Apparently, he was more concerned about snorting coffee creamer than about snorting heroin.

Next week: Crack cocaine, weed, Meth, and that car battery

19 comments:

Gina said...

Interesting, Annette. Luckily, my own experience with heroin is all second-hand (a fear of needles can be very protective), but I've known some users, including some who would try the killer stuff just to see whether or not they would die. It's a weird world out there.

Annette said...

Gina, I found myself laughing and shaking my head in amazement at what goes on in that world. And as one who gets squeamish about having blood drawn in a lab, yeah, this would never be my drug of choice.

Tory said...

Great information, Annette!

Drug and alcohol has never been my specialty, but I do notice how people's priorities shift when they become addicted. The addicting substance becomes their priority, period. Anything else (including important relationships) becomes just a means to that end.

Quite sad, really.

Joyce said...

Very good info, Annette!

Annette said...

I've always known that most crime has a drug aspect to it, but when you figure an addict is using 20 to 30 stamp bags per day at $10 per bag and that addict isn't likely to be able to hold down a job... Where do you think that money's going to come from?

Sad? Yes. Frightening? Definitely.

Jennie Bentley said...

Excellent job, Annette. Lots of useful information, and very well written, too. Wow, what a crazy world we're living in, huh?

Anonymous said...

Eye-opening blog, Annette.

I personally know someone who injected heroin once, in college in the early 70's, and who has Hep C because of it. One time.

Terry Odell said...

Great post -- I took the Civilian Police Academy course given by the Orange County Sheriff's Office in Orlando and I'm part of their alumni group. (As a matter of fact, this week, I'm volunteering at the sWAT Roundup International as a 'perk' of having taken the course). It's a fantastic experience, and as you're showing, amazing writing fodder.
I think any cop will tell you, drugs are going to show up as part of the picture in almost every crime.

Gina said...

Annette -
Here's another perspective, law enforcement personnel who favor legalization: http://www.leap.cc/cms/index.php.
Those 20-30 stamp bags sold legally would cost a fraction as much, cutting out the need for addicts to steal to support their habits and the need for dealers to kill to protect their profits.

Donnell said...

Holy cow, Annette, wonderful post, and so informative. You'll never look at a work in progress the same, eh? I would make such a bad drug addict. Imagine someone carrying heroine balloon in his mouth, needles. Oy! It's amazing how MANY succumb to this addiction. In my county it's Meth. Interesting that heroine a more expensive narcotic is predominant in Pittsburgh. Did your instructor speculate why? Thanks for posting.

Annette said...

Donnell, yes, he did. The pipeline for heroin runs from the east coast: Philly and New Jersey...fairly close by. We don't have a big Meth problem--something I'll get into in detail next week--because one of the major ingredients is not easily accessible here.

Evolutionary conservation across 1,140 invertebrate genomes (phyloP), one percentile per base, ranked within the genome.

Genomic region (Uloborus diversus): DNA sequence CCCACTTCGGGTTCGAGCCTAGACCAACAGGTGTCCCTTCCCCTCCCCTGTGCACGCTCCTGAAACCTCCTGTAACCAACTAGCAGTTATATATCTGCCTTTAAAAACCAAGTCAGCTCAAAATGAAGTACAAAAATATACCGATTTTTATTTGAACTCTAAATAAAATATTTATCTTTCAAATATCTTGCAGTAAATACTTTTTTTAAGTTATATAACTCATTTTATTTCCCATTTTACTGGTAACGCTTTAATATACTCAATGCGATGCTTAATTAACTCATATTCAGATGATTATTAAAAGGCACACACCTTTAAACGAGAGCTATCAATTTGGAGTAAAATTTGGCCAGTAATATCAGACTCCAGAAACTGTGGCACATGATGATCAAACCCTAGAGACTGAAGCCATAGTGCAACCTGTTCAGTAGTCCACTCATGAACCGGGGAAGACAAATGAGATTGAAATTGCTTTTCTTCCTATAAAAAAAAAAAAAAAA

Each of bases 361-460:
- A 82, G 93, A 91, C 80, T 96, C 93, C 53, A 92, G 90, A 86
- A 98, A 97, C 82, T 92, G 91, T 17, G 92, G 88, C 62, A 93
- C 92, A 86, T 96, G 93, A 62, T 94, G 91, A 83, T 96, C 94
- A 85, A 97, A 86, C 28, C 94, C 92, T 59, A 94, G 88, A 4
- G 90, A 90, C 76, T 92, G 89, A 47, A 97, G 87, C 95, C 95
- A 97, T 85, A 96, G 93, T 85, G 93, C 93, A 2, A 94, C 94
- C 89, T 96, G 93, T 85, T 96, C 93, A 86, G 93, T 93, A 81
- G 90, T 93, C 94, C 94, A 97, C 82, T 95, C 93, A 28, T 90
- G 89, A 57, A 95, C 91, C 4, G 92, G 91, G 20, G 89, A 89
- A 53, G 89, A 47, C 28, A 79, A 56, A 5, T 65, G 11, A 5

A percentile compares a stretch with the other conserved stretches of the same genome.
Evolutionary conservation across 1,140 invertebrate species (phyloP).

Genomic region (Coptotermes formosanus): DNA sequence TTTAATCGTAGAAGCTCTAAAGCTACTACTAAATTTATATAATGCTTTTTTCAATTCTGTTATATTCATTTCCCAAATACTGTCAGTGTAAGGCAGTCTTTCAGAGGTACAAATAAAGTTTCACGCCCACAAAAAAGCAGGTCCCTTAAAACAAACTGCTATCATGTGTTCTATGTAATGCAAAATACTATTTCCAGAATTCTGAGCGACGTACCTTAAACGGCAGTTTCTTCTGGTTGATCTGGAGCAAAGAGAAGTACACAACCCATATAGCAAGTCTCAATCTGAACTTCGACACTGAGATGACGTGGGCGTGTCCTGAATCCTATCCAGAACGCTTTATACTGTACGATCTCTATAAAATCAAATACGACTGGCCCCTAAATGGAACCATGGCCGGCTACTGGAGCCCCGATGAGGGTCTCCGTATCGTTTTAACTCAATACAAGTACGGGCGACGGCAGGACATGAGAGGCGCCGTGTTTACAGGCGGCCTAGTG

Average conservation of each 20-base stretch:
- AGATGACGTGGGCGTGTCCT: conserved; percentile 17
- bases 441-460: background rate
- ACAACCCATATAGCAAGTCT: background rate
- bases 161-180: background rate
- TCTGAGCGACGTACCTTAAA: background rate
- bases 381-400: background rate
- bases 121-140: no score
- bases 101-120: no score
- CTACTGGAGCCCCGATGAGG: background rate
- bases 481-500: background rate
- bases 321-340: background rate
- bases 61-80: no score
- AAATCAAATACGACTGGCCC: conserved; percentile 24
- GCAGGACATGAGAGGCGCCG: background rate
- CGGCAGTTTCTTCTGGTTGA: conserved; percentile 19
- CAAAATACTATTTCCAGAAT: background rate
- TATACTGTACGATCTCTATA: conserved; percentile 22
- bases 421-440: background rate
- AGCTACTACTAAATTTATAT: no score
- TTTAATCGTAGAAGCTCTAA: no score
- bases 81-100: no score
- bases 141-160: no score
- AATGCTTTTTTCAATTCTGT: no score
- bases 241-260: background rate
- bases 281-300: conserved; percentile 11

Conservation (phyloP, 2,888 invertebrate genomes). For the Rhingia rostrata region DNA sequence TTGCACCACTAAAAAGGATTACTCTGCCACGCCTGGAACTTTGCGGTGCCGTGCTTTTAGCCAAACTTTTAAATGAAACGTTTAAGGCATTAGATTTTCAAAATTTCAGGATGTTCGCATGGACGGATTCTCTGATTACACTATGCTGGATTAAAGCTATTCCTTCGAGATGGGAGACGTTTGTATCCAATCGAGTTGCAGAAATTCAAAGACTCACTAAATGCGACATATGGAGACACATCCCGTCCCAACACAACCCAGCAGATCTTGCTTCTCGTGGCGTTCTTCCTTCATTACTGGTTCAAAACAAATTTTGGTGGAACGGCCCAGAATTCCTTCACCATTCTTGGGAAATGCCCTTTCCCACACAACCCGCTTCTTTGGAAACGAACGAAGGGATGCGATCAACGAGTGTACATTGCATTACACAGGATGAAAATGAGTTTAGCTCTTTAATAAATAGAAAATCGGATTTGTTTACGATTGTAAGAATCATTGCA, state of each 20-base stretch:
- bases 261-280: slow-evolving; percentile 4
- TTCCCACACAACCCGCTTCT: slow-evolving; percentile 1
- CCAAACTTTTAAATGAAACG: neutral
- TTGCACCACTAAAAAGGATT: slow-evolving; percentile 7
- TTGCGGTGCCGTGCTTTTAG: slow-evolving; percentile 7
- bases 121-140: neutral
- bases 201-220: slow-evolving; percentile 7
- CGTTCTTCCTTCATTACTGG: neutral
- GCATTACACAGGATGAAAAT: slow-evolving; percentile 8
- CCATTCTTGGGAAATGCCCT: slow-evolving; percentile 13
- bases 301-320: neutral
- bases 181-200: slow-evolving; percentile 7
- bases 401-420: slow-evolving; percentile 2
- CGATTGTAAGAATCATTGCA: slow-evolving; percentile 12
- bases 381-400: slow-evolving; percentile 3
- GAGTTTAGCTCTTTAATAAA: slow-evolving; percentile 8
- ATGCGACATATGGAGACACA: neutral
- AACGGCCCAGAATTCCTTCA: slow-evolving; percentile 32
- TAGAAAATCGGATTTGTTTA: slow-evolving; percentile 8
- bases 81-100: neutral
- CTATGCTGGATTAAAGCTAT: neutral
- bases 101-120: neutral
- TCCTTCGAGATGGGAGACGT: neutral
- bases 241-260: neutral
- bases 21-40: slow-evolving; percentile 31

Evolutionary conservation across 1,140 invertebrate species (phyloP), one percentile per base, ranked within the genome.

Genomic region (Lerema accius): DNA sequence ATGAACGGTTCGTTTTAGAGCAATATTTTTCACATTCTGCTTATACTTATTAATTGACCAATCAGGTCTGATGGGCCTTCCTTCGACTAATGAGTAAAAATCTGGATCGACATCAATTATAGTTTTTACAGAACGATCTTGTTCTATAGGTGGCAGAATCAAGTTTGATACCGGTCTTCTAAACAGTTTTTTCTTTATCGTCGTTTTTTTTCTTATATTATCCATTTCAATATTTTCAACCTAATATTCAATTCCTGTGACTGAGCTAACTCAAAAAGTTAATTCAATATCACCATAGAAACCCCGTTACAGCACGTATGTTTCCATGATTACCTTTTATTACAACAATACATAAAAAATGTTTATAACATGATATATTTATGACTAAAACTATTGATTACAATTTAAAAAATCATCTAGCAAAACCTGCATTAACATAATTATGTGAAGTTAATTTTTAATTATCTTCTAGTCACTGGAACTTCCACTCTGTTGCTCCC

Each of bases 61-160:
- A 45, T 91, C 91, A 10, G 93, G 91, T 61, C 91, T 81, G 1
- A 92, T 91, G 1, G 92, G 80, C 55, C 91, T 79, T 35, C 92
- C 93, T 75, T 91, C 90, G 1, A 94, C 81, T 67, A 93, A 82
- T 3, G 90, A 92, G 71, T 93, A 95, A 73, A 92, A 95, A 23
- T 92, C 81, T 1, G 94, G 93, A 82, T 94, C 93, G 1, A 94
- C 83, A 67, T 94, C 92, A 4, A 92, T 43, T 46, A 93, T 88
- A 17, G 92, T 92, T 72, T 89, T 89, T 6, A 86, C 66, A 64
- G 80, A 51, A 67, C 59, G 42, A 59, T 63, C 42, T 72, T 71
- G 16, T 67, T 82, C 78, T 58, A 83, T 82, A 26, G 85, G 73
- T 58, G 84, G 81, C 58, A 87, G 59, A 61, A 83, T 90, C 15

Gina, I don't know that that's the answer. Of course, I have no idea what the answer IS, either.

Dana King said...

Annette,
You're saving me a ton of work. My next project will take place in a fictional county adjacent to Pittsburgh, as I want to use the area, but not be tied to closely to actualPittsburgh events. This post (and, apparently, the next) are giving me a good lead into things I should know about drugs in the Burgh.

For anyone interested in what the life of an addict is like, I cannot recommend THE CORNER by David Simon and Ed Burns enough. Wonderful, mesmerizing book, if hard and frustrating to read in places.

Annette said...

Dana, I'm thrilled to be able to help!

Anonymous said...

Another fantastic blog, Annette!

Have you considered putting them all together in some kind of collection? I'm serious here.

One of my dearest friend's son was a heroin addict. Really scary stuff, and as you said - no boundaries in terms of economics, race, or education.

It took three trips to rehab, a couple of jail terms and a severe case of hepatitis - among other things - but he has been clean for two years. He says every day is a new battle. One of the things he had to do was leave Pittsburgh - because the temptation really is every where.

Thanks again for a great blog!

xo
Kathy Sweeney

Annette said...

Sure, Kathy, I'd consider it. Any publishers out there?

How sad about your friend's son. It is tragic. I wish him well with his battle.

liana laverentz said...

Fasciating stuff, Annette. Now I'll be checking the ground in my neighborhood for supposedly "innocuous" debris...

Annette said...

Liana, if you find anything suspicious, make sure you call the police. And never handle discarded needles.

Jennie Bentley said...

A collection might be fun. Or maybe you could try to make some money selling these blogs as articles? Either to local magazines or newspapers, or to some of the mystery zines? They might be interested in 'research', right? Make a few dollars, get some publishing credits; it can't hurt.

Sara said...

Wow. That was really fascinating.
It's amazing how crazy that lifestyle is to us, and how normal it is to them. Sad.